Broken Britain?

by David Wemyss (September 2011)

The riots in the UK last month certainly justified David Cameron’s remark four years ago that Britain was a broken society. And to those of a conservative persuasion the causes look clear.

First of all, in the sixties, the Labour government moved away from the post-war system of grammar schools for bright children (those who passed an “eleven-plus” examination) and secondary moderns for those less able (those who failed).

The safety net for those who were unlucky to fail was insufficient, but the broad principle was inspirational. For doctrinal egalitarians, though, it was not enough that bright pupils had a strong chance of doing well regardless of socio-economic disadvantages. In 1967, education was recast entirely as a social engineering project – in the name of (so-called) equality of opportunity.

Since then, the sentimental idea that the intellectual differences between children are not real – or that they are real, but too upsetting to acknowledge – has taken hold of the popular imagination, whereas once such nonsense could only have been believed by a sociologist.  

My son went to one of the comprehensives that replaced academically selective grammar schools. He is now studying law at university. Since he was likely to be correct about which of his peers would have passed and failed the eleven-plus had it still existed, I asked him if any of the likely failures had gone on to do surprisingly well under the comprehensive system.

Not one. I then asked if any of those whom he would have expected to pass the eleven-plus had gone on to do less well than he would have expected.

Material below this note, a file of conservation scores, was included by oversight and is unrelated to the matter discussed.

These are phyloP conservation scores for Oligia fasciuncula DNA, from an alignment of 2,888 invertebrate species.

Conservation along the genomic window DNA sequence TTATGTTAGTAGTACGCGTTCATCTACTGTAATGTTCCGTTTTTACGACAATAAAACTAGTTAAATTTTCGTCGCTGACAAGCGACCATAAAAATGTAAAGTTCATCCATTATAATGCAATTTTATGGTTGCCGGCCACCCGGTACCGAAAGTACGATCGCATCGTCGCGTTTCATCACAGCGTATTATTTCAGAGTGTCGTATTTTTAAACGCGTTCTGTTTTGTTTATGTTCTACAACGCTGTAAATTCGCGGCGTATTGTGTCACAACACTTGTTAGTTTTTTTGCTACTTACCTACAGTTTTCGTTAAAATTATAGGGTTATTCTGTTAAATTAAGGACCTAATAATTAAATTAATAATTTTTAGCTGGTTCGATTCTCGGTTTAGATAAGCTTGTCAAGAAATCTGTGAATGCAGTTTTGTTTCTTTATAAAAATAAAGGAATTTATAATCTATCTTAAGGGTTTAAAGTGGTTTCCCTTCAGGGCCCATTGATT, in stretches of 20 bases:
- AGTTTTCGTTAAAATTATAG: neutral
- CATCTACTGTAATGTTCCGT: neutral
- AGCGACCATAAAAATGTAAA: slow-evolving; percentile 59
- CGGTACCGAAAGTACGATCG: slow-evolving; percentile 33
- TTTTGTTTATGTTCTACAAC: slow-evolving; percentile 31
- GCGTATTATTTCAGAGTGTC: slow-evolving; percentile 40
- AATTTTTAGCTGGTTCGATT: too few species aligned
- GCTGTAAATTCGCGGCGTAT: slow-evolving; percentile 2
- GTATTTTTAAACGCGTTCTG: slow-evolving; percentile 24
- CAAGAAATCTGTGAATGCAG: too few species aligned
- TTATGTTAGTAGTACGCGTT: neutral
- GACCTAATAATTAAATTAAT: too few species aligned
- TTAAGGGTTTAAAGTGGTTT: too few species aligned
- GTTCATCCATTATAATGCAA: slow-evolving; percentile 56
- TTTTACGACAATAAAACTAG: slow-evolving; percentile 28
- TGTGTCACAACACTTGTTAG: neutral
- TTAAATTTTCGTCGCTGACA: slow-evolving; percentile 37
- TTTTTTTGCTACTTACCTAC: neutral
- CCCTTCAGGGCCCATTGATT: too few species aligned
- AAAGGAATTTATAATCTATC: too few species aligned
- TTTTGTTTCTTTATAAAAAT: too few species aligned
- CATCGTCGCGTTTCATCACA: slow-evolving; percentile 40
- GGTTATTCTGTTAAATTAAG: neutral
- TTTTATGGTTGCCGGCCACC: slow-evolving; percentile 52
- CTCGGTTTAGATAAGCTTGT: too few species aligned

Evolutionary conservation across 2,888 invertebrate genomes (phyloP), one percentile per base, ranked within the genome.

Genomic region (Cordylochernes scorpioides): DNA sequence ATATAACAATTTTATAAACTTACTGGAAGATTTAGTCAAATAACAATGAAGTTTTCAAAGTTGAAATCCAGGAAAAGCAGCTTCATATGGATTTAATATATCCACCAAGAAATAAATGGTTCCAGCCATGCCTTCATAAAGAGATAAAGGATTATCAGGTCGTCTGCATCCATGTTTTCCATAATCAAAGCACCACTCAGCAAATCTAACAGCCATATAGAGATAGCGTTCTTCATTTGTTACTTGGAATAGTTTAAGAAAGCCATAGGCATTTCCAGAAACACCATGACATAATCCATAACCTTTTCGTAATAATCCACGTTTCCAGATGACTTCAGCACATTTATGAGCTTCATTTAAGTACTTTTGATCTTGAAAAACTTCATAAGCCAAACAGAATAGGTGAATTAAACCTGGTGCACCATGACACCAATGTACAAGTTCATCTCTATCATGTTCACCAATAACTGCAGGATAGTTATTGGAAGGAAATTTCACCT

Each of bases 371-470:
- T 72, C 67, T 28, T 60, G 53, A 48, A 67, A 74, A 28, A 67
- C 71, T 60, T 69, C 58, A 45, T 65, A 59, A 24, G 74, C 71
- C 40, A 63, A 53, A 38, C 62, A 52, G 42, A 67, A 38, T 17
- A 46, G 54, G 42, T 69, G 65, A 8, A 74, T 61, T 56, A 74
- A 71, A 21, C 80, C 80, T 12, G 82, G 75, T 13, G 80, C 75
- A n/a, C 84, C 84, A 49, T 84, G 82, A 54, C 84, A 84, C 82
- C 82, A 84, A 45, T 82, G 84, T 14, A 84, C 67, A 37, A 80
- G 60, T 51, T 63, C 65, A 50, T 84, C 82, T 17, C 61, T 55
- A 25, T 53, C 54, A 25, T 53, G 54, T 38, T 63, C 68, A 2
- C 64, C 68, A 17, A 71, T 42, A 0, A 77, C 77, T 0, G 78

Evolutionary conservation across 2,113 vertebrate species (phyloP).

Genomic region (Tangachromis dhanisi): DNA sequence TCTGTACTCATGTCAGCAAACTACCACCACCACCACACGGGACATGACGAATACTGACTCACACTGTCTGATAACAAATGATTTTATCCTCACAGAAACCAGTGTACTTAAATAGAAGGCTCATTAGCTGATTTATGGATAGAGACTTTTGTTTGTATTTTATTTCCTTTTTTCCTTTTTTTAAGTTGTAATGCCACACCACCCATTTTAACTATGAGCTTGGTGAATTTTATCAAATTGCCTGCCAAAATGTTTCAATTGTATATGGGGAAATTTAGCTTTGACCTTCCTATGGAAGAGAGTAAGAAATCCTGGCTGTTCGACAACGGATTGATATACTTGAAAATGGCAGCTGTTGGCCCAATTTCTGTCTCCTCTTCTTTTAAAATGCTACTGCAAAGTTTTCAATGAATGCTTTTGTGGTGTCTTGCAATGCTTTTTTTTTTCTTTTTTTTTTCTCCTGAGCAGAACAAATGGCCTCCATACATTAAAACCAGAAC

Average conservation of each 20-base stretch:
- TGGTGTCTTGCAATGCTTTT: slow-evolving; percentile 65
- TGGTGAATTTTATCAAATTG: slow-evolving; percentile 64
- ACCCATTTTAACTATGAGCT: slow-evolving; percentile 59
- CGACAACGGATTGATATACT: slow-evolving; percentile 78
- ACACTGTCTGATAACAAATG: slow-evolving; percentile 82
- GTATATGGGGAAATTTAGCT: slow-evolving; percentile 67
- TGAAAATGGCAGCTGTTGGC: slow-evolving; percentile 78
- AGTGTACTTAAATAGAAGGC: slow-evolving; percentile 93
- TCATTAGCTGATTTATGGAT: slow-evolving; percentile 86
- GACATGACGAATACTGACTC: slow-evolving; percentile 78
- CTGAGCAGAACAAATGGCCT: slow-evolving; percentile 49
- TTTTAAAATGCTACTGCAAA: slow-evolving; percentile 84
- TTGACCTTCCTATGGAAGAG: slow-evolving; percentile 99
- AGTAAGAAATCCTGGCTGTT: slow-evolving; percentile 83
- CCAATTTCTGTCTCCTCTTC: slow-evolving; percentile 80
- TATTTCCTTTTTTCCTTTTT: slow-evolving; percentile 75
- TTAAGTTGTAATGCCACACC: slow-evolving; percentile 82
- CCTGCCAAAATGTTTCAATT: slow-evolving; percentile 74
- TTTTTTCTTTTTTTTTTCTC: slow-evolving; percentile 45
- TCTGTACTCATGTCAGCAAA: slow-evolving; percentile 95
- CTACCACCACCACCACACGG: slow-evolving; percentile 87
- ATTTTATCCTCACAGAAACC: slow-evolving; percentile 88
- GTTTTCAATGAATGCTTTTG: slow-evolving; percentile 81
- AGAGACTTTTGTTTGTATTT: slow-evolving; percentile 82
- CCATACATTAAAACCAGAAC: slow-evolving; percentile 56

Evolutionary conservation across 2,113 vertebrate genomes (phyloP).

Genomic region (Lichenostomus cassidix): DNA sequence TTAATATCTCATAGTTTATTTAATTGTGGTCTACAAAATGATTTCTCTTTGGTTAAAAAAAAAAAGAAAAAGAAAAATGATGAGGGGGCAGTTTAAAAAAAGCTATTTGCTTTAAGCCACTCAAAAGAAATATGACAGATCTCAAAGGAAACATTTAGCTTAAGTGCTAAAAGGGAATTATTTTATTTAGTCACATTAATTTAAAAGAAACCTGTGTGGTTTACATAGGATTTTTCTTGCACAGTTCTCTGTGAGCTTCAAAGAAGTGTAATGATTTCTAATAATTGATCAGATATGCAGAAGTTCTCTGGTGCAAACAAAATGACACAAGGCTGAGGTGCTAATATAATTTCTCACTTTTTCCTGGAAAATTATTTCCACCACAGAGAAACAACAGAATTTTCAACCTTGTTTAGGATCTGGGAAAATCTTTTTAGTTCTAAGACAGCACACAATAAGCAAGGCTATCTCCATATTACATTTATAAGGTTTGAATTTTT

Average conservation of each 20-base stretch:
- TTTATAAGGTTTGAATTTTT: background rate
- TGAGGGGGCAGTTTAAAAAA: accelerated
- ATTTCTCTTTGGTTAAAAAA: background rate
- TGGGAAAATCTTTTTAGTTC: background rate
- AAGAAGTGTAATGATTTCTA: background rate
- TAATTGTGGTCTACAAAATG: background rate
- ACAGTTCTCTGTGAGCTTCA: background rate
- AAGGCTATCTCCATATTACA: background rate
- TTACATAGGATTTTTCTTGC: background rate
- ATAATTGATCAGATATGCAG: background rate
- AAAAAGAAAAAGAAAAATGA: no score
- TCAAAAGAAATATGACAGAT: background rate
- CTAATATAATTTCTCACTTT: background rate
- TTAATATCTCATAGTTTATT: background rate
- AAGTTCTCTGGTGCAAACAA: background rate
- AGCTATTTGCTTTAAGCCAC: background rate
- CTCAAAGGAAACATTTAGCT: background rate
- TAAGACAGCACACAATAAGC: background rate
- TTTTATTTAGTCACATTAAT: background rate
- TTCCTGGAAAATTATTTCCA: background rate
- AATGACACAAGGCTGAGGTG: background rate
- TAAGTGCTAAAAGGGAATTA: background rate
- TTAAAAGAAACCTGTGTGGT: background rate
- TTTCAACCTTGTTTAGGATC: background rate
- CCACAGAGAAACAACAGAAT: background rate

And then of course there is the question of the content of the education, even for those who “do well”. My son would be quick to acknowledge that he is an academic success but that he knows virtually nothing of British or European literature prior to the twentieth century. Indeed, he knows little of British or European history, even including the twentieth century. He knows nothing of the Bible, or the Christian tradition. Luckily, he is genuinely intelligent, and has a magpie-like gift for intellectual theft, seeing much of an idea from even the tiniest stolen morsel.

Though less intelligent, I did much the same myself when I was at school, and for the rest of my life. It was just that I had been given bigger morsels to work with. When I was sixteen I was genuinely immersed in Charles Lamb and Pliny, but the connectedness with other things was lacking. It was a map that helped me find my way to Kierkegaard and Wittgenstein and T S Eliot – but I was always going to need the notes at the back to get to grips with “The Waste Land”.